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Friday 11 August 2000

Very tired, sitting in a Fossato-bound train from Falconara, in my stockingfeet and them up on my knapsack on the seat across from me: just want to stare into space but if I do I'll have an awful time catching up, so here goes.

Wednesday evening, finding the hotel was easy; the reception desk near impossible. The hotel section is clearly an afterthought tacked on to a very large restaurant operation: a huge rectangular slab of house, nowhere marked hotel, both floors of which completely given over to restaurant. After trying three doors and each time finding empty tables, out of this cavernous space full of maroon tablecloths a woman popped up, leading me to what passes as a reception desk: about 2 feet worth of the counter of a bar in the center of it all. On the way to my room (the rooms, all 10 of them, are in an outbuilding in the middle of a parking lot! with all this scenery-greenery!) I said something like "Gosh, I wish I'd known you had a pool, I'da brought my suit! Is there any place to buy or rent one?" which got me "No. You should have known it, we have the first pool in the province." Well, maybe I'm getting old, but this didn't sit too well with me, and I made up my mind to find another place to have dinner, failing which I could skip a meal after all.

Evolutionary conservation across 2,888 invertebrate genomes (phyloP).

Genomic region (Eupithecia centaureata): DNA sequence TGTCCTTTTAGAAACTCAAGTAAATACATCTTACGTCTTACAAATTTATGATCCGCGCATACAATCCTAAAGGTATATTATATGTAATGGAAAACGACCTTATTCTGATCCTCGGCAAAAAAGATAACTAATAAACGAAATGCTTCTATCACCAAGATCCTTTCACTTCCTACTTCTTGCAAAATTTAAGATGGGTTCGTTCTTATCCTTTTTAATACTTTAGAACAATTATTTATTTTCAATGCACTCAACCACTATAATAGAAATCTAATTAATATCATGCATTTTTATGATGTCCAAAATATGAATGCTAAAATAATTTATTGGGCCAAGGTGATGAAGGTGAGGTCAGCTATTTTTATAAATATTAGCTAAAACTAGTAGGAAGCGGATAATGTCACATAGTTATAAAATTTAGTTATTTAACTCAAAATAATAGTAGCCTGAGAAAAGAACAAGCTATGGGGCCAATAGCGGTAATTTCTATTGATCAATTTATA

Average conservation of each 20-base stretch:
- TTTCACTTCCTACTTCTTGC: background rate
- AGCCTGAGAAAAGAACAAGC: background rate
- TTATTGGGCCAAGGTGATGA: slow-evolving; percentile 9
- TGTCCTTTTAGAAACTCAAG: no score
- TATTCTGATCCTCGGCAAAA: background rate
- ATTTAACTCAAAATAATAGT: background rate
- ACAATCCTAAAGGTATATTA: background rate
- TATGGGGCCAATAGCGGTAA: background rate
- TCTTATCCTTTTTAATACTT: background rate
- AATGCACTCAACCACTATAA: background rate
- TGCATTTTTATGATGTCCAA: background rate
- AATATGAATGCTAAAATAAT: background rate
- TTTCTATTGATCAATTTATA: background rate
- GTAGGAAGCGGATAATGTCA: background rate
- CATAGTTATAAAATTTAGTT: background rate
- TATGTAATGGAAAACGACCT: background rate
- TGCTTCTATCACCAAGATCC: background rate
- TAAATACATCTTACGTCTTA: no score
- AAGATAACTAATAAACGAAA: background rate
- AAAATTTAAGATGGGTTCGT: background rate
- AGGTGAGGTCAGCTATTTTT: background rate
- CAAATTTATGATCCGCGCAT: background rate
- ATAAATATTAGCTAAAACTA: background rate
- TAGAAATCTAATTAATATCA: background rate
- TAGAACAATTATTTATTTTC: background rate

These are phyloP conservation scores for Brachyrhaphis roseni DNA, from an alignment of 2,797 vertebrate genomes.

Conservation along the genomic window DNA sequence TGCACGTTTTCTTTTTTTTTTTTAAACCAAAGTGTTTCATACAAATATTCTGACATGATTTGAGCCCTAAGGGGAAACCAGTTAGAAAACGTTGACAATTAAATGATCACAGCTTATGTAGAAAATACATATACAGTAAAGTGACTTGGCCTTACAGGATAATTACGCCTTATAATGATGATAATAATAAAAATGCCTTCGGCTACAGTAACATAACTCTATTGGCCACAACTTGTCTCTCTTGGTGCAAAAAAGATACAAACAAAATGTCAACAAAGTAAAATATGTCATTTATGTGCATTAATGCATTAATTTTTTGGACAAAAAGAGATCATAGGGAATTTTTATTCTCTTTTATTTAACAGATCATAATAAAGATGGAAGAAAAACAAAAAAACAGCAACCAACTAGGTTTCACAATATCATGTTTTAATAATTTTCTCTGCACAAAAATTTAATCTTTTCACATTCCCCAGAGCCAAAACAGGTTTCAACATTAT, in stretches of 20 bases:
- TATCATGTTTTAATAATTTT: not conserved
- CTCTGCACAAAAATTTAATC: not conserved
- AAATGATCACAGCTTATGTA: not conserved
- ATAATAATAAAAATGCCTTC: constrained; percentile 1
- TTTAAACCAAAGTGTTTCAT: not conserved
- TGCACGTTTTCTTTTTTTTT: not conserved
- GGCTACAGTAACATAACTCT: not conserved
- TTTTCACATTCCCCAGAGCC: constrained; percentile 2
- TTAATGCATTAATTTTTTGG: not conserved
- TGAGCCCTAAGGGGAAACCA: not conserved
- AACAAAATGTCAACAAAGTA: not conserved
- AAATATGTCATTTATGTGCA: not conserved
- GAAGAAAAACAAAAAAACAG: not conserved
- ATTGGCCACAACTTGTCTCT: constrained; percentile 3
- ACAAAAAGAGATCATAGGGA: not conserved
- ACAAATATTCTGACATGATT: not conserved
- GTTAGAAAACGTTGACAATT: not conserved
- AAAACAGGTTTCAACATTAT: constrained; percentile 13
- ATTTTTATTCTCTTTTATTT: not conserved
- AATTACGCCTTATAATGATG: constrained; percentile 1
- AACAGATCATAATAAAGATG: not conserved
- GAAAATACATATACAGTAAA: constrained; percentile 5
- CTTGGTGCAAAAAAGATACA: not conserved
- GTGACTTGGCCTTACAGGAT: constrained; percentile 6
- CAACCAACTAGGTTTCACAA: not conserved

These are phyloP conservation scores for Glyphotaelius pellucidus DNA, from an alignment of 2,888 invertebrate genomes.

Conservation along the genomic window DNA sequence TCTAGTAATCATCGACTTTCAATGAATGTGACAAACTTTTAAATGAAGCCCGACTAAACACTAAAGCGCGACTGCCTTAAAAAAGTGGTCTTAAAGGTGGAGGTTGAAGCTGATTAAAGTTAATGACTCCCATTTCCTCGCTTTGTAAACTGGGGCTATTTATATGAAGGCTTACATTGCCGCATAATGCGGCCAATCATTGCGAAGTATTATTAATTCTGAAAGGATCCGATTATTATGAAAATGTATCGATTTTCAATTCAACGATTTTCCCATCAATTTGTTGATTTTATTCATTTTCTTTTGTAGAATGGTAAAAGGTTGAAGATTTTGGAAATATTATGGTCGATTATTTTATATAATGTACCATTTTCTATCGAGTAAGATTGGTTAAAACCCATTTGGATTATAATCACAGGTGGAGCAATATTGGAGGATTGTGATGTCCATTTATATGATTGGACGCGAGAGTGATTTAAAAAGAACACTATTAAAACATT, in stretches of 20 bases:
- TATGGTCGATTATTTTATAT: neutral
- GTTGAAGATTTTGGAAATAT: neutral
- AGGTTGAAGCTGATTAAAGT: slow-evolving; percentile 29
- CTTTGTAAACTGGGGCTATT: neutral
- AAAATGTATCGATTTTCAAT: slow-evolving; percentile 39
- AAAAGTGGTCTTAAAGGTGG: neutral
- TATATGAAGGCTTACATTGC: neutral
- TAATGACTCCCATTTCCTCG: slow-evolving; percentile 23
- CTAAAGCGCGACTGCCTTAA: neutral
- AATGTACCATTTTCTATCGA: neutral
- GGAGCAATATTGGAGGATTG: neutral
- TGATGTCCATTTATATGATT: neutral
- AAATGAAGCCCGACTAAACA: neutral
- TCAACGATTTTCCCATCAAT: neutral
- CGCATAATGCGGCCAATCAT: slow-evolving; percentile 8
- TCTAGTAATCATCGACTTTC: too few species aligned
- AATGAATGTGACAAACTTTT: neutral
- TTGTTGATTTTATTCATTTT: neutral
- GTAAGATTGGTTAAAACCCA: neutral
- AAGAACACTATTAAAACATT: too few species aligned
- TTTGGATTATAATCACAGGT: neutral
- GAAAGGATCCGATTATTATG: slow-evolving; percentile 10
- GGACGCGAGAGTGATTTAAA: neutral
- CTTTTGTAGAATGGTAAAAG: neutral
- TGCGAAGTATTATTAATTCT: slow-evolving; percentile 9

So I went poking about Furlo; quick work: there's not a lot of it: about 250 m of 2‑lane highway with a few houses, mostly on the W or hill side, with three establishments, from S to N — the bar I was writing at Wednesday evening; my hotel the Ginestra (after the Pineta in Cagli, this is beginning to get peculiar: no broom anywhere); and — found my dinner — the Ristorante Furlo, where I checked that they'd be open; the proprietress, a pleasant matronly woman in her forties, volunteered to show me Mussolini's bedroom: he liked the area (to say nothing of the white truffles of Acqualagna) and stayed in the hotel something like sixty times. The room felt like an office with a large bed in it; some OK early‑20c furniture, and lots of graffiti incised on all the walls, post-Duce, and much of it political, anti- or pro-fascist.

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I was told that the furnishings and blanket you see are those of Mussolini's time.

Past that, northward, Furlo peters out quickly; I did about 200 yards of a side road that rises rapidly above the Flaminia, mostly so I could get a photo of the beginning of the Pass that would give me a good idea of it. Didn't succeed, I don't think, but I risked my life to get the photo I took: one misstep of maybe 2 inches, or a bit of ground fritter under foot, and I'da been hash, with a rocky near-vertical fall of 30 m —

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The Roman Via Flaminia goes thru this pass, about a mile N of the camera:
the Gola del Furlo.
(for the Roman tunnel, continue on to next page.)

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Page updated: 7 Dec 20